30Blood, glycogen and respiratory measures No differences in plasma lactate, glucose, insulin,FFA, epinephrine or norepinephrineFAT-adapt reduced the RER during 70% VO2peak cycling(FAT-adapt: 0.85 0.02 vs. HCHO: 0.91 0.01)Which resulted in a:45% increase in whole-body fat oxidation and a30% decrease in CHO oxidation
34HSLa augmented after FAT-adapt Trial p=0.116P=0.091
35High Energy Phosphates No change in any of the high energy phosphates (PCr, ATP, ADPf, AMPf or Pif) after FAT-adapt as compared to HCHO during 70% VO2peak ride.After the 1-min 150% PPO sprint after FAT-adapt as compared to HCHO:ADPfAMPf
36 in PDHa after a high-fat diet despite CHO restoration ↑ NADH/NAD (at rest andexercise onset) increase inredox state with high fat diet?+Hi-Fat Diet = inc. inPDK protein/activityATPADP+PyruvateDehydrogenase b(inactive)Pyruvate-PDH kinasePDH phosphatasep=0.09acetyl-CoACoASH+(rest only)NO CHANGEPiCa2++EPIPyruvateDehydrogenase aPi(active)pyruvate,CoASH, NADacetyl-CoA, H+,NADH, CO2
37Over-riding hypothesis GlycogenGlycogenolysisG-6-PG-1-P+FFA-FABPcytosolPyruvateLactateCPT-IOMCATPDH+IMCPT-1ITCA cyclematrixb-oxidationOxidative phosphorylation, via mitochondrial respiration, is responsible for aerobic ATP production, and this process is accomplished by the ETC. The ETC is a four enzyme complex that oxidized mitochondrial reducing equivalents (NADH and FADH2) by transferring electrons to reduce both H2O and O2 (117). In turn, this ETC enzyme complex converts its substrates of ADP and Pi to the product of ATP.The rate of oxidative phosphorylation is regulated by the ratios of [NAD+] to [NADH], [ATP] to [ADP][Pi] and the availability of O2 (David Wilson)When one of these two ratios or O2 availability is altered, a compensatory change occurs in the other ratio to maintain the same driving force for oxidative phosphorylation.The process of mitochondrial respiration is stimulated by increased ADP and Pi caused by muscle contractions at exercise onset.The phosphorylation state is also intimately associated with the regulation of substrate phosphorylation ATP production.acetyl-CoAfattyacyl-CoAIMTG ?Oxidative ATP Provision+NADH O ADP + PiNC
38“There is now evidence that what was initially viewed as “glycogen sparing” after FAT-adapt may be, in fact, a down-regulation of CHO metabolism or “glycogen impairment”. [Stellingwerff et al.] recently reported that FAT-adapt protocols are associated with a reduction in the activity of pyruvate dehydrogenase; this change would act to impair rates of glycogenolysis at a time when muscle CHO requirements are high…. [it may] compromise the ability of well-trained cyclists to perform a high-intensity sprint when they need it most- at the end of a race.”
39IV. Future Research Ideas and Directions- development of sport, age, training status and/or gender specific nutrition recommendations and products.Tapping into fat- the holy grail?II. Exercise optimization of protein balance and energy stores- a secret formula?III. Other ideas- in brief.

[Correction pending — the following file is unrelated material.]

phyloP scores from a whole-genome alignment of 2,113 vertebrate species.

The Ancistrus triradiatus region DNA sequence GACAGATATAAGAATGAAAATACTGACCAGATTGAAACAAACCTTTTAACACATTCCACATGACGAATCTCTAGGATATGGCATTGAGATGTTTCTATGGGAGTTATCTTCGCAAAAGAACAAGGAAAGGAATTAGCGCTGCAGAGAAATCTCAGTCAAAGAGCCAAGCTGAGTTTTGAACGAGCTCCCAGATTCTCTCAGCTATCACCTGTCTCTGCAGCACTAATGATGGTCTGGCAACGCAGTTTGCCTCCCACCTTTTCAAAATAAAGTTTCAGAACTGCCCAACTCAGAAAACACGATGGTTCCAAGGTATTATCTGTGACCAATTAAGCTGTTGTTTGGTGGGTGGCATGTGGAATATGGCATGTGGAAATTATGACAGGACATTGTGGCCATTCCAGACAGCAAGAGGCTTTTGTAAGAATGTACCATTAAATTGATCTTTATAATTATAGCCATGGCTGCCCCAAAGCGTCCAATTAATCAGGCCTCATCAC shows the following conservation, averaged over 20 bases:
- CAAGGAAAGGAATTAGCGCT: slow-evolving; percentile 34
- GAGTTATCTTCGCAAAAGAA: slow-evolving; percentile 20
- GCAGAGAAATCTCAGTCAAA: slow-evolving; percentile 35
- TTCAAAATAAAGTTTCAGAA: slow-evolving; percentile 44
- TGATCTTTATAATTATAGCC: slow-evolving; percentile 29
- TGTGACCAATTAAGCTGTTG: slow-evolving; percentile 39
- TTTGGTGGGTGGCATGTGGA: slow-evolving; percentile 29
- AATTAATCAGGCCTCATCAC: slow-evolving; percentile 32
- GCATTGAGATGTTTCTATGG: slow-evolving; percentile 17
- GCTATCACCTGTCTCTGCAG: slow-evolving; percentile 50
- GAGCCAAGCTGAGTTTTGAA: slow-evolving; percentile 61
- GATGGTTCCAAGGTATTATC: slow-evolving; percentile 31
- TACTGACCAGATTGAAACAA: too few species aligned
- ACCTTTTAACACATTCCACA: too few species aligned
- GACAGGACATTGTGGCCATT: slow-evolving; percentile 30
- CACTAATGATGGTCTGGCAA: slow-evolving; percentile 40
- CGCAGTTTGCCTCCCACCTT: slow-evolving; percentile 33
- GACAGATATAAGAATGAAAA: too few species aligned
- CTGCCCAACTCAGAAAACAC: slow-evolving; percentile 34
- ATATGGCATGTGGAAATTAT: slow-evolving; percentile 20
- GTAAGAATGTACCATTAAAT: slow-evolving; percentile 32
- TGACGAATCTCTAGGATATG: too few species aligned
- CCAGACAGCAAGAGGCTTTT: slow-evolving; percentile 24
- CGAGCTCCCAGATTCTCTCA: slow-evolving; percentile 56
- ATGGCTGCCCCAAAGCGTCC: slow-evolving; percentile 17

40Future Research Ideas & Directions Tapping into fat- the holy grail?
41Body Energy Stores of a 155 pound (~70kg) person
42What regulates mitochondrial lipid oxidation? Contemporary mechanism (s) that have been suggested to help explain the shifts in fuel utilization found during increasing exercise intensity or durations:- Mitochondrial NADH regulating fuel utilization?- Muscle decrease in pH down-regulating CPT-1?- Muscle cystolic malonyl-CoA (M-CoA) inhibition of CPT-1?- AMPK’s role as a fuel-sensing molecule for regulation?- Interaction of CPT-1 with fatty acid translocase (FAT/CD36) ?- Availability of free-carnitine for CPT-1 reaction?
44Role of acetylcarnitine- buffer for Acetyl CoA? OM IMTCACycleAcetyl CoA, H+,NADH, CO2Pyruvate, CoASHNAD+PDHcarnitineCATAcetylcarnitine,CoASH, NAD+cytosol
45Increasing exercise intensity Inc. glycolytic flux (Odland, AJP-Endo,1998)(Roepstorff, AJP-Endo,2005)
46Correlation between acetylcarnitine and fat oxidation BUT, correlation does not always mean causation!What is the actual concentration of free carnitine between the outer and innermitochondrial membrane? Is it actually limiting?(compartment methodological issues)As Km of CPT-1 for carnitine is very low (0.5mM at pH 7.4) (carnitine (1 to 4mM)(Kiens, Physiol Rev, 2006)
47Endurance performance effects with carnitine supplementation? - No clear consensus -1) “IF” there is an positive metabolic / performance effect, long-term supplementation seems to beneeded to get very small increases in muscle carnitine contents.2) Improvements in performance may be too small to clinically detect.3) Seems to be no negative side-effects.
48Future Research Ideas & Directions Post exercise optimization ofprotein balance and energy stores- a secret formula?